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Mol Genet Genomics. 2006 Jun;275(6):564-77. Epub 2006 Apr 20.

The Rhizobium leguminosarum regulator IrrA affects the transcription of a wide range of genes in response to Fe availability.

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  • 1School of Biological Sciences, University of East Anglia, NR4 7TJ, Norwich, UK.

Abstract

We show that an unusual transcriptional regulator, called IrrA, regulates many genes in the symbiotic N2-fixing bacterium Rhizobium leguminosarum in response to iron availability. Several operons in R. leguminosarum are expressed at lower levels in cells grown in Fe-depleted compared to Fe-replete medium. These include hemA1, which encodes the haem biosynthesis enzyme amino-levulinic acid synthase; sufS2BCDS1XA, which specify enzymes for FeS cluster synthesis; rirA, a global, Fe-responsive transcriptional repressor; RL0400, which likely encodes an unusual FeS cluster scaffold; and the possible ferri-siderophore ABC transporter rrp1. Reduced expression in Fe-depleted medium was effected by IrrA, a member of the Fur super-family, which in Bradyrhizobium, the symbiont of soybeans, and in the mammalian pathogen Brucella, is unstable in Fe-replete conditions, due to an interaction with haem. The R. leguminosarum IrrA likely interacts with ICE (iron-control element) motifs, conserved sequences near the promoters of its target genes. The rirA, sufS2BCDS1XA and rrp1 genes are also known to be regulated by RirA, which represses their expression in Fe-replete medium. We present a possible model for iron-responsive gene regulation in Rhizobium, in which the IrrA and RirA regulators, working in parallel, respond to the intracellular availability of haem and, possibly, of FeS clusters respectively. Thus, these regulators may sense the physiological consequences of extraneous Fe concentrations, rather than the concentration of Fe per se, as happens in those bacteria (e.g. Escherichia coli) in which the ferric uptake regulator Fur is the global Fe-responsive gene regulator.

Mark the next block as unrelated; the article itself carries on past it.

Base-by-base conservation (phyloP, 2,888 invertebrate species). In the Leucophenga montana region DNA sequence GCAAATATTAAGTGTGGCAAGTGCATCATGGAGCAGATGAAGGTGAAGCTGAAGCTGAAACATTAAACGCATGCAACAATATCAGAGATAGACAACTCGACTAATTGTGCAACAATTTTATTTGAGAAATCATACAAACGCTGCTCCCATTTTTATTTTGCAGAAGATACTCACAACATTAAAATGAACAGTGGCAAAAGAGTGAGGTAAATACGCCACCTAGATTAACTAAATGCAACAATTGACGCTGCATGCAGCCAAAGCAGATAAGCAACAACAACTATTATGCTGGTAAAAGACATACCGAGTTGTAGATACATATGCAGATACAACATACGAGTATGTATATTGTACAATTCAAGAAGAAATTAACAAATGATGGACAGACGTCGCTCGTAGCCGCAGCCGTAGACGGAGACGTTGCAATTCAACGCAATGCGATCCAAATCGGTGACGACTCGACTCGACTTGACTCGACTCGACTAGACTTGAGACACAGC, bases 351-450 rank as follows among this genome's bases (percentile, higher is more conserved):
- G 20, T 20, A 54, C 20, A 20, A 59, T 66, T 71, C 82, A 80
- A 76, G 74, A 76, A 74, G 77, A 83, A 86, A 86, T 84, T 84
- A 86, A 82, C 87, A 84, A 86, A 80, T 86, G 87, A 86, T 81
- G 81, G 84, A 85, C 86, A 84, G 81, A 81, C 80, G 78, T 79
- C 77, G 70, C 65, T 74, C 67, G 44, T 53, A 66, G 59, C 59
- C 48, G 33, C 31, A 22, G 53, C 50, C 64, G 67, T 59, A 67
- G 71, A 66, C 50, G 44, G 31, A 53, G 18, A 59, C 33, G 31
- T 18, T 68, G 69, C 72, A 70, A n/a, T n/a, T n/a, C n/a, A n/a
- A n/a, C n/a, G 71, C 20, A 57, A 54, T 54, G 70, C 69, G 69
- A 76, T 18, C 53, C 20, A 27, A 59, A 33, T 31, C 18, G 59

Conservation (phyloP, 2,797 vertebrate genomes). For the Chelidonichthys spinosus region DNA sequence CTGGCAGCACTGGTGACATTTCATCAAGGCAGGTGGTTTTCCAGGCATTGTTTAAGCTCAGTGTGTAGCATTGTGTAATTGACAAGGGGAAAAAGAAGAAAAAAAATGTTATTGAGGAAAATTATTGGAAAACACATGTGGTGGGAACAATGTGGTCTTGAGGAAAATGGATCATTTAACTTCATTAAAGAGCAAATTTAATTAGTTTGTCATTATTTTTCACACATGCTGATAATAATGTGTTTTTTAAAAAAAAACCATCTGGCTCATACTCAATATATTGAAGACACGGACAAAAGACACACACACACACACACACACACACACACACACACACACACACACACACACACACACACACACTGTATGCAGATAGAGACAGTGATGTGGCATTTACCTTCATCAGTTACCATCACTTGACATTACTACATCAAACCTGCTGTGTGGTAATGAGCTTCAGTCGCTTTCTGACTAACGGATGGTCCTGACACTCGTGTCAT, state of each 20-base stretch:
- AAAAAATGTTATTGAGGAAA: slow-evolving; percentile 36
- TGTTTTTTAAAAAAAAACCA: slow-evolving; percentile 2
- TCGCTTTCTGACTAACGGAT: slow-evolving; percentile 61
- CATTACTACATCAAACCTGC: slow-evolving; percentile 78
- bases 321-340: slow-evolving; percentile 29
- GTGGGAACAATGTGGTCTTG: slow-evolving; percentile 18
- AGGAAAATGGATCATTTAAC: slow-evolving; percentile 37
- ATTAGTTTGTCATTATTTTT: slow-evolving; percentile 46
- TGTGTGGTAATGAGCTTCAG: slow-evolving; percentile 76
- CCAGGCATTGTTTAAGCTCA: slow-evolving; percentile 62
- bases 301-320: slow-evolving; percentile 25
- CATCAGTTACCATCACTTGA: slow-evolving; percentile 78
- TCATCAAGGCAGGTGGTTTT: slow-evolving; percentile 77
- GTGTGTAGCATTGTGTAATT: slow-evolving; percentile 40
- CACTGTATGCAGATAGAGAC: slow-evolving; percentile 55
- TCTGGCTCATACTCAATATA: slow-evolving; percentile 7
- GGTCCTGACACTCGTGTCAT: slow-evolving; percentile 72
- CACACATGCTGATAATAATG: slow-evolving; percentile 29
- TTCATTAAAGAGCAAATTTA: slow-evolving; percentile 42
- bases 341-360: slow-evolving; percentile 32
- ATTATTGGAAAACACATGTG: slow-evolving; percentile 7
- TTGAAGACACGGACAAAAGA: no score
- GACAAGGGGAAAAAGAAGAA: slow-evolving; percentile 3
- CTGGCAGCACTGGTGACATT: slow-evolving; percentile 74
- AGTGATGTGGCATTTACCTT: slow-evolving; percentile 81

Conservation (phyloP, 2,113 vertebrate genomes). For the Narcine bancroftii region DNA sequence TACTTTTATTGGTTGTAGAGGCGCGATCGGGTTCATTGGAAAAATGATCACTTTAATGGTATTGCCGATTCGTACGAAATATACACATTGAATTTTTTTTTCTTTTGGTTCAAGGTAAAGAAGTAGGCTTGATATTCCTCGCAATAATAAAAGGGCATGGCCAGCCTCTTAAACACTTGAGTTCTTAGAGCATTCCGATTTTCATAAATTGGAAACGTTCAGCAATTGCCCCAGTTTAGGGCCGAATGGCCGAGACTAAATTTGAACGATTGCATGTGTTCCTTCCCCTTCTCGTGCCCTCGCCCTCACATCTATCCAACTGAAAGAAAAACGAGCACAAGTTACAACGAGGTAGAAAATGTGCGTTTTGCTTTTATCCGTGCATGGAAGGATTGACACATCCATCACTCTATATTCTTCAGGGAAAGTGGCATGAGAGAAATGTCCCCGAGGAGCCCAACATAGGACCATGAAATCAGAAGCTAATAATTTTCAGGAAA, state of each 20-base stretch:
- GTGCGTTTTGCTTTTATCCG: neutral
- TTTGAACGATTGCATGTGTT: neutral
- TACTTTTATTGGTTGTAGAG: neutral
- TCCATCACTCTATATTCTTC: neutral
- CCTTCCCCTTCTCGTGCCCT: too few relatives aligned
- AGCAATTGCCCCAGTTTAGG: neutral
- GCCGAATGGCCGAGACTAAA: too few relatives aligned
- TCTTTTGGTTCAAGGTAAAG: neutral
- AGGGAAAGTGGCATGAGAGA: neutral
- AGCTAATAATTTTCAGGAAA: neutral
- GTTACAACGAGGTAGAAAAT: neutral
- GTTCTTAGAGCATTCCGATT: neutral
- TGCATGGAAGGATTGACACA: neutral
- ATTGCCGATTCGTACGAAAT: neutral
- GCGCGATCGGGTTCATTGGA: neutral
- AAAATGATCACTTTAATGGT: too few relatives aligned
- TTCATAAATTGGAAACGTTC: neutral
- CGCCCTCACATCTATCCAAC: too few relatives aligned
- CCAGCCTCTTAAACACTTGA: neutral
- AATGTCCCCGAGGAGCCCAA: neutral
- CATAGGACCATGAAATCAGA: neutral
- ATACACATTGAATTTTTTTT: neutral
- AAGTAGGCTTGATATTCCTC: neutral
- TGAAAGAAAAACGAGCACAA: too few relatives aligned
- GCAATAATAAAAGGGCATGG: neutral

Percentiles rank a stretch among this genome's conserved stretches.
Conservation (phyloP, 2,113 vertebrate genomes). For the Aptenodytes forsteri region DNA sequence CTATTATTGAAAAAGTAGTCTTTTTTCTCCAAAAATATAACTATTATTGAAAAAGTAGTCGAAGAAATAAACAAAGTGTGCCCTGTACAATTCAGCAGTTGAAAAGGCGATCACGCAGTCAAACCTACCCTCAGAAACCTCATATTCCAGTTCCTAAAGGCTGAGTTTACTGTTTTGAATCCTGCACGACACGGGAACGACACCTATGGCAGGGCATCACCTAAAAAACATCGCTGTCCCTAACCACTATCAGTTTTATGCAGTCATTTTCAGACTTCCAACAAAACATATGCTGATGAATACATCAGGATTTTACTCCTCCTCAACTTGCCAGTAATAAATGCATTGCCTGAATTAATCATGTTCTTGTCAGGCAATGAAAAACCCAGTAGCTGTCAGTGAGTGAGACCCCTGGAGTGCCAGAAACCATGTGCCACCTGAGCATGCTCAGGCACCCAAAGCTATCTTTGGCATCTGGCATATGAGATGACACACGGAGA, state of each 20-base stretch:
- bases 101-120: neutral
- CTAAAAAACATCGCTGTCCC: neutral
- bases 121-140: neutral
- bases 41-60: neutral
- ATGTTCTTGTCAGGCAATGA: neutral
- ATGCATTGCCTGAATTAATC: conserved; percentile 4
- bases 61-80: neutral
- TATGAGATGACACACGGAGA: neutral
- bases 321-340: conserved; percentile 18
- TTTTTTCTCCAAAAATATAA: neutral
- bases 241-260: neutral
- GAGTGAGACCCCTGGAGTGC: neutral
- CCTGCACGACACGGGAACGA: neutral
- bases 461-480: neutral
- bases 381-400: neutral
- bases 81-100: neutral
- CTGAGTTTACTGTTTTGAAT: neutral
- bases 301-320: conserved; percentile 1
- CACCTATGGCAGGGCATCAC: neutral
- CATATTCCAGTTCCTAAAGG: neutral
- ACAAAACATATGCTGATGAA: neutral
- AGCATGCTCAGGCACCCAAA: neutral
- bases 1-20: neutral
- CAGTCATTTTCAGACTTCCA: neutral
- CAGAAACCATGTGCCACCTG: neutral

PMID:
16625355
[PubMed - indexed for MEDLINE]
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